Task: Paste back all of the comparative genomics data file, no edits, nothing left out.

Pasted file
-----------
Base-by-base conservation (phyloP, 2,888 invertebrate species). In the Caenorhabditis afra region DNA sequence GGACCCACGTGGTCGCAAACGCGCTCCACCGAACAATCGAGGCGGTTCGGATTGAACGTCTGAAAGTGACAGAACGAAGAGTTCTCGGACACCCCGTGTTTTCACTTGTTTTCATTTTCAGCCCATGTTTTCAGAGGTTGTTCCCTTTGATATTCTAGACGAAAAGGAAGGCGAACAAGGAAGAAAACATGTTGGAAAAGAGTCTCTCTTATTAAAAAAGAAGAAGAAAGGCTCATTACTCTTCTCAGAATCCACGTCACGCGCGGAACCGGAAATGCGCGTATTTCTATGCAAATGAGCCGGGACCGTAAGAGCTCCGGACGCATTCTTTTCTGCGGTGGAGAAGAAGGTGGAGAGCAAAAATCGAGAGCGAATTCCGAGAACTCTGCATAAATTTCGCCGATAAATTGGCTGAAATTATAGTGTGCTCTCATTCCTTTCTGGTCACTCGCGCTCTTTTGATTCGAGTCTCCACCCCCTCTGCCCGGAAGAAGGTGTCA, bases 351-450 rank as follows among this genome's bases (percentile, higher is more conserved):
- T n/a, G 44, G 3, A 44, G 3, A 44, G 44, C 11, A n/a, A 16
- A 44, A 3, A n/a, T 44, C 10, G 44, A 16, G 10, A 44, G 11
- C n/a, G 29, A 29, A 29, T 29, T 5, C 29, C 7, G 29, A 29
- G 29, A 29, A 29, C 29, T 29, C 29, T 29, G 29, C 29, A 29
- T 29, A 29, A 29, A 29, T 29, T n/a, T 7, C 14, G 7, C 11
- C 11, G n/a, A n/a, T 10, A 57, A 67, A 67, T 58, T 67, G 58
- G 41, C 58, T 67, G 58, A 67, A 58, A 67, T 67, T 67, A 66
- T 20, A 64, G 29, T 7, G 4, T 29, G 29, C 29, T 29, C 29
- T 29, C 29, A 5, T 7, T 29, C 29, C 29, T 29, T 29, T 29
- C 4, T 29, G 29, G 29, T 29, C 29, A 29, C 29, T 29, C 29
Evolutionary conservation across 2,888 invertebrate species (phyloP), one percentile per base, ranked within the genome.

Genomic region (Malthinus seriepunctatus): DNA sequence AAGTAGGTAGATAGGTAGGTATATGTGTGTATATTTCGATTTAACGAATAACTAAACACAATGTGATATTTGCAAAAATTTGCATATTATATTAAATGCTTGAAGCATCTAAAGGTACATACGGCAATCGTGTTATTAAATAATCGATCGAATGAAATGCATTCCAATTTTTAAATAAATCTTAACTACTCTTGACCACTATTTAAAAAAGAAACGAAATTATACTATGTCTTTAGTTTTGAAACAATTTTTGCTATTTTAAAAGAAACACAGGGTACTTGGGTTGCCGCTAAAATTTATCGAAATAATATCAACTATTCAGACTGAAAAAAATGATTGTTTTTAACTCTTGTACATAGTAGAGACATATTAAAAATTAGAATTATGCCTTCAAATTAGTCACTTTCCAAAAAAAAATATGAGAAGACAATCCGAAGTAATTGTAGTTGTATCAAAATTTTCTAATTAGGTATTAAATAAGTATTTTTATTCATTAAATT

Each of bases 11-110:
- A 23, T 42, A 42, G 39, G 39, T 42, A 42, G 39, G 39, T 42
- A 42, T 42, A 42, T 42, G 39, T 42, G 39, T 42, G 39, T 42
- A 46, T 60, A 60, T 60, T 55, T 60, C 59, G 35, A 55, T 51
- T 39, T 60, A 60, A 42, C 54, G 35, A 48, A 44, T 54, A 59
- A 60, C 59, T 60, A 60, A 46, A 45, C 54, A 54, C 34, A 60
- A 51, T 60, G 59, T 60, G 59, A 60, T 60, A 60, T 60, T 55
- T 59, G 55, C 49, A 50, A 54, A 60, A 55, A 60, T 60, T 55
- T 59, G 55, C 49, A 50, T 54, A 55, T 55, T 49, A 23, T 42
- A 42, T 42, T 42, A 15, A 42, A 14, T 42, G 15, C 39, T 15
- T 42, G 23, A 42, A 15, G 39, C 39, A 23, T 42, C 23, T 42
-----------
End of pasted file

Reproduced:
Base-by-base conservation (phyloP, 2,888 invertebrate species). In the Caenorhabditis afra region DNA sequence GGACCCACGTGGTCGCAAACGCGCTCCACCGAACAATCGAGGCGGTTCGGATTGAACGTCTGAAAGTGACAGAACGAAGAGTTCTCGGACACCCCGTGTTTTCACTTGTTTTCATTTTCAGCCCATGTTTTCAGAGGTTGTTCCCTTTGATATTCTAGACGAAAAGGAAGGCGAACAAGGAAGAAAACATGTTGGAAAAGAGTCTCTCTTATTAAAAAAGAAGAAGAAAGGCTCATTACTCTTCTCAGAATCCACGTCACGCGCGGAACCGGAAATGCGCGTATTTCTATGCAAATGAGCCGGGACCGTAAGAGCTCCGGACGCATTCTTTTCTGCGGTGGAGAAGAAGGTGGAGAGCAAAAATCGAGAGCGAATTCCGAGAACTCTGCATAAATTTCGCCGATAAATTGGCTGAAATTATAGTGTGCTCTCATTCCTTTCTGGTCACTCGCGCTCTTTTGATTCGAGTCTCCACCCCCTCTGCCCGGAAGAAGGTGTCA, bases 351-450 rank as follows among this genome's bases (percentile, higher is more conserved):
- T n/a, G 44, G 3, A 44, G 3, A 44, G 44, C 11, A n/a, A 16
- A 44, A 3, A n/a, T 44, C 10, G 44, A 16, G 10, A 44, G 11
- C n/a, G 29, A 29, A 29, T 29, T 5, C 29, C 7, G 29, A 29
- G 29, A 29, A 29, C 29, T 29, C 29, T 29, G 29, C 29, A 29
- T 29, A 29, A 29, A 29, T 29, T n/a, T 7, C 14, G 7, C 11
- C 11, G n/a, A n/a, T 10, A 57, A 67, A 67, T 58, T 67, G 58
- G 41, C 58, T 67, G 58, A 67, A 58, A 67, T 67, T 67, A 66
- T 20, A 64, G 29, T 7, G 4, T 29, G 29, C 29, T 29, C 29
- T 29, C 29, A 5, T 7, T 29, C 29, C 29, T 29, T 29, T 29
- C 4, T 29, G 29, G 29, T 29, C 29, A 29, C 29, T 29, C 29
Evolutionary conservation across 2,888 invertebrate species (phyloP), one percentile per base, ranked within the genome.

Genomic region (Malthinus seriepunctatus): DNA sequence AAGTAGGTAGATAGGTAGGTATATGTGTGTATATTTCGATTTAACGAATAACTAAACACAATGTGATATTTGCAAAAATTTGCATATTATATTAAATGCTTGAAGCATCTAAAGGTACATACGGCAATCGTGTTATTAAATAATCGATCGAATGAAATGCATTCCAATTTTTAAATAAATCTTAACTACTCTTGACCACTATTTAAAAAAGAAACGAAATTATACTATGTCTTTAGTTTTGAAACAATTTTTGCTATTTTAAAAGAAACACAGGGTACTTGGGTTGCCGCTAAAATTTATCGAAATAATATCAACTATTCAGACTGAAAAAAATGATTGTTTTTAACTCTTGTACATAGTAGAGACATATTAAAAATTAGAATTATGCCTTCAAATTAGTCACTTTCCAAAAAAAAATATGAGAAGACAATCCGAAGTAATTGTAGTTGTATCAAAATTTTCTAATTAGGTATTAAATAAGTATTTTTATTCATTAAATT

Each of bases 11-110:
- A 23, T 42, A 42, G 39, G 39, T 42, A 42, G 39, G 39, T 42
- A 42, T 42, A 42, T 42, G 39, T 42, G 39, T 42, G 39, T 42
- A 46, T 60, A 60, T 60, T 55, T 60, C 59, G 35, A 55, T 51
- T 39, T 60, A 60, A 42, C 54, G 35, A 48, A 44, T 54, A 59
- A 60, C 59, T 60, A 60, A 46, A 45, C 54, A 54, C 34, A 60
- A 51, T 60, G 59, T 60, G 59, A 60, T 60, A 60, T 60, T 55
- T 59, G 55, C 49, A 50, A 54, A 60, A 55, A 60, T 60, T 55
- T 59, G 55, C 49, A 50, T 54, A 55, T 55, T 49, A 23, T 42
- A 42, T 42, T 42, A 15, A 42, A 14, T 42, G 15, C 39, T 15
- T 42, G 23, A 42, A 15, G 39, C 39, A 23, T 42, C 23, T 42